Data localization may be key focus area of India's draft e-commerce policy1 min read . Updated: 15 Feb 2019, 02:35 AM IST
- The move comes at a time Amazon and Flipkart are making several changes to comply with norms for FDI in e-commerce
- The draft e-commerce policy will likely be put out as early as next week for public consultation
Bengaluru: Data localization will be one of the major focus areas of the new draft e-commerce policy that is expected to be put out by the department for promotion of industry and internal trade (DPIIT) as early as next week, said two people familiar with the matter, requesting anonymity.
“The draft of the policy is ready, just has to go through the final approval," said the first person cited above. “This draft, which is expected to stress on data localization, will be open to public consultation."
The development comes at a time when e-commerce companies, including Flipkart and Amazon India, are making several structural changes following the implementation of the foreign direct investment (FDI) guidelines, which did not allow e-commerce companies with foreign investment to have an equity stake in seller entities on its platform, among other restrictions.
The department of commerce had come out with a draft e-commerce policy in July, but the DPIIT was made the nodal agency for e-commerce initiatives in September. It has since been working on this draft.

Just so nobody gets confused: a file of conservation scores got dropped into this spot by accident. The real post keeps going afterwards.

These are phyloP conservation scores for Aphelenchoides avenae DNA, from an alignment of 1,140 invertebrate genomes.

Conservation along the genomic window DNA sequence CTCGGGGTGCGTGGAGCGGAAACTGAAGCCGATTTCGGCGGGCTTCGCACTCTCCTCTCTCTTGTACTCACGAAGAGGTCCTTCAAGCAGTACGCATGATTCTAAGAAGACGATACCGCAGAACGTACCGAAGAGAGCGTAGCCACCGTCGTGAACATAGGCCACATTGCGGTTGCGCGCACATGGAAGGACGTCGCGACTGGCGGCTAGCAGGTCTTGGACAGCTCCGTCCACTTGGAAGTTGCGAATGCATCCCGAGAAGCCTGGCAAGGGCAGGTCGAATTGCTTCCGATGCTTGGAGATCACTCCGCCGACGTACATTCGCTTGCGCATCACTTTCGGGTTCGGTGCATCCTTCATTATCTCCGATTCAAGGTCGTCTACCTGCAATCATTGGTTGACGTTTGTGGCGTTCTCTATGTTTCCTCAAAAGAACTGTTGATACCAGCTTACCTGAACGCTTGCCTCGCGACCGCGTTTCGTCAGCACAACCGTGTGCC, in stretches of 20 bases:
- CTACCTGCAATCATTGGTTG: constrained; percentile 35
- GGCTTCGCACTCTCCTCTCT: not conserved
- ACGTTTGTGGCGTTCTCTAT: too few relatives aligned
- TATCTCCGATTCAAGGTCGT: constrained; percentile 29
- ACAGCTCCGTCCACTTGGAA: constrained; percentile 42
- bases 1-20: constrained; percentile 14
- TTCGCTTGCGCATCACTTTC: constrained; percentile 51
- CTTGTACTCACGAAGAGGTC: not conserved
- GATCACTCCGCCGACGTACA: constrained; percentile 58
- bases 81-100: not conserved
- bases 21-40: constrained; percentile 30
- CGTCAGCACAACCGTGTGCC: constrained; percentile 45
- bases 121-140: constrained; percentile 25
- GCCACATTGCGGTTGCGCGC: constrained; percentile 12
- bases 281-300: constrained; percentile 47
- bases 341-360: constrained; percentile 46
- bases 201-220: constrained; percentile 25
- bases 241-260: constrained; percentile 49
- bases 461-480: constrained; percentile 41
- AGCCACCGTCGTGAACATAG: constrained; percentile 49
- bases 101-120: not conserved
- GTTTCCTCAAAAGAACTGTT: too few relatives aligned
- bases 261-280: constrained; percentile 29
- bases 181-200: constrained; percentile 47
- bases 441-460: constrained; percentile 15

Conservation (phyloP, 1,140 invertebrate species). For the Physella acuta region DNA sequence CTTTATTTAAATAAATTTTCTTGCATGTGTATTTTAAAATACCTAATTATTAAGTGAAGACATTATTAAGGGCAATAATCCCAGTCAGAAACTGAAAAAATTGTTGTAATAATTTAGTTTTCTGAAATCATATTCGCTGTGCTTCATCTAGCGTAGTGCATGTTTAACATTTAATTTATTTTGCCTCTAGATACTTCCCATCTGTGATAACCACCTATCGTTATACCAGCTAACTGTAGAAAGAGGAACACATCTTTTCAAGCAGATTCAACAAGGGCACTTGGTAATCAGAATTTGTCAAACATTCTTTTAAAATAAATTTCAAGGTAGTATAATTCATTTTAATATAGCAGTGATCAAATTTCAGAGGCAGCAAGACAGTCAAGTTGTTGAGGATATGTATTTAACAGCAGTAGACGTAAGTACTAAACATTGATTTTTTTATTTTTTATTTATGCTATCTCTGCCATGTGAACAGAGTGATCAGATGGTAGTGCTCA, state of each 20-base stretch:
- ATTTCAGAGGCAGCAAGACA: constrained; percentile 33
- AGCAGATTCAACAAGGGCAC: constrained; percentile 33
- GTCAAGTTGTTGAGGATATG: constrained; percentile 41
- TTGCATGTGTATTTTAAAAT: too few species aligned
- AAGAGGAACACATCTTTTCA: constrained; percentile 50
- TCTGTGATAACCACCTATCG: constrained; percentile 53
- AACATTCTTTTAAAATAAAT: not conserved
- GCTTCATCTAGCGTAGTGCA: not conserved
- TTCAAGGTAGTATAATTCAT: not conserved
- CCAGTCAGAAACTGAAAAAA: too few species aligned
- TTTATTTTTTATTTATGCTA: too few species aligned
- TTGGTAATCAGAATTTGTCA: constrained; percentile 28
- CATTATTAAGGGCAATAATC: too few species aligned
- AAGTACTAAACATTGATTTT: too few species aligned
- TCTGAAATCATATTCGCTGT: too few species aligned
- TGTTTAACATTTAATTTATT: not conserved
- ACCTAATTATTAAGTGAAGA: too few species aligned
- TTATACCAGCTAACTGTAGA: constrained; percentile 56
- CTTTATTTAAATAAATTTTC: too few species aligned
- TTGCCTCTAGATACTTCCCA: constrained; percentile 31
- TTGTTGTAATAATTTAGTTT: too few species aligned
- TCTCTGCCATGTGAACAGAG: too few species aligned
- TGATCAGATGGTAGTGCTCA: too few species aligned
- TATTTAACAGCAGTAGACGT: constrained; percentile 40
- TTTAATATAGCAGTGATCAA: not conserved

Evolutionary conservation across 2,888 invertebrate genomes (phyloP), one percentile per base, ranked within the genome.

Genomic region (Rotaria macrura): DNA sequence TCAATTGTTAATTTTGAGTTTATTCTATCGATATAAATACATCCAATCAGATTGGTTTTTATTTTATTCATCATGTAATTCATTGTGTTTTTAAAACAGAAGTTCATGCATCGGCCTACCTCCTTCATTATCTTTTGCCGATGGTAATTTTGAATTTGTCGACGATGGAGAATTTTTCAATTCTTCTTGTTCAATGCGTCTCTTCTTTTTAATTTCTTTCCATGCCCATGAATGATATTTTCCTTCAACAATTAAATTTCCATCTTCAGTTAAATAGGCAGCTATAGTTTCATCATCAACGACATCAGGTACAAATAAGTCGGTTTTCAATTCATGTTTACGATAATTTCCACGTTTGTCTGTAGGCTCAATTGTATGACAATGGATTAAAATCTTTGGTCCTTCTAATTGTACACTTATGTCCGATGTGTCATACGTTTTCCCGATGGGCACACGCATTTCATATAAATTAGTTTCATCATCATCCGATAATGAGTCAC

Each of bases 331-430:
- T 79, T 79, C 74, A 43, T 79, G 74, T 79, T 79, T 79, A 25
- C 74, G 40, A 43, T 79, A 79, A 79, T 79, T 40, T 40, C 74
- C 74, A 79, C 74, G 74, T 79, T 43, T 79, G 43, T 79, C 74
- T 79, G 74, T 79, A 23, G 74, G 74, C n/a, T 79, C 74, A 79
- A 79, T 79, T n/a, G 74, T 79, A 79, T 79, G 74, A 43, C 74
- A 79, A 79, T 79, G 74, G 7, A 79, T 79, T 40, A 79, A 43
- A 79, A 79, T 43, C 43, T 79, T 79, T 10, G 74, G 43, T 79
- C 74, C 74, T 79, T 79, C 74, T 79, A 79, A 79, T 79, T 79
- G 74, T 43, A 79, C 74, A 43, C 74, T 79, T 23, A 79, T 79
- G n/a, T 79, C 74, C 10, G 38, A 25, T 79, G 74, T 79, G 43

Meanwhile, community network LocalCircles conducted a survey with customers to understand what the users expect from the upcoming e-commerce policy, most of which may be included in the draft.
“According to consumers, the policy must be broad-based and cover all aspects of e-commerce, including electronic travel, food delivery, taxi, and social commerce," said Sachin Taparia, founder of LocalCircles. “The policy must also address key areas of product e-commerce such as minimising counterfeit products, improving integrity of reviews and ratings, preventing hazardous product sales and ensuring a standards-based customer service mechanism."
Email queries to DPIIT seeking a comment on the policy draft remained unanswered.
The government’s e-commerce draft policy, which was released last July, had focused on several aspects of the e-commerce business, such as barring group companies of e-commerce firms from directly or indirectly influencing sale prices and restrictions on the inventory model, among others. Some of these restrictions are now part of the updated FDI guidelines that were released as Press Note 2 in December.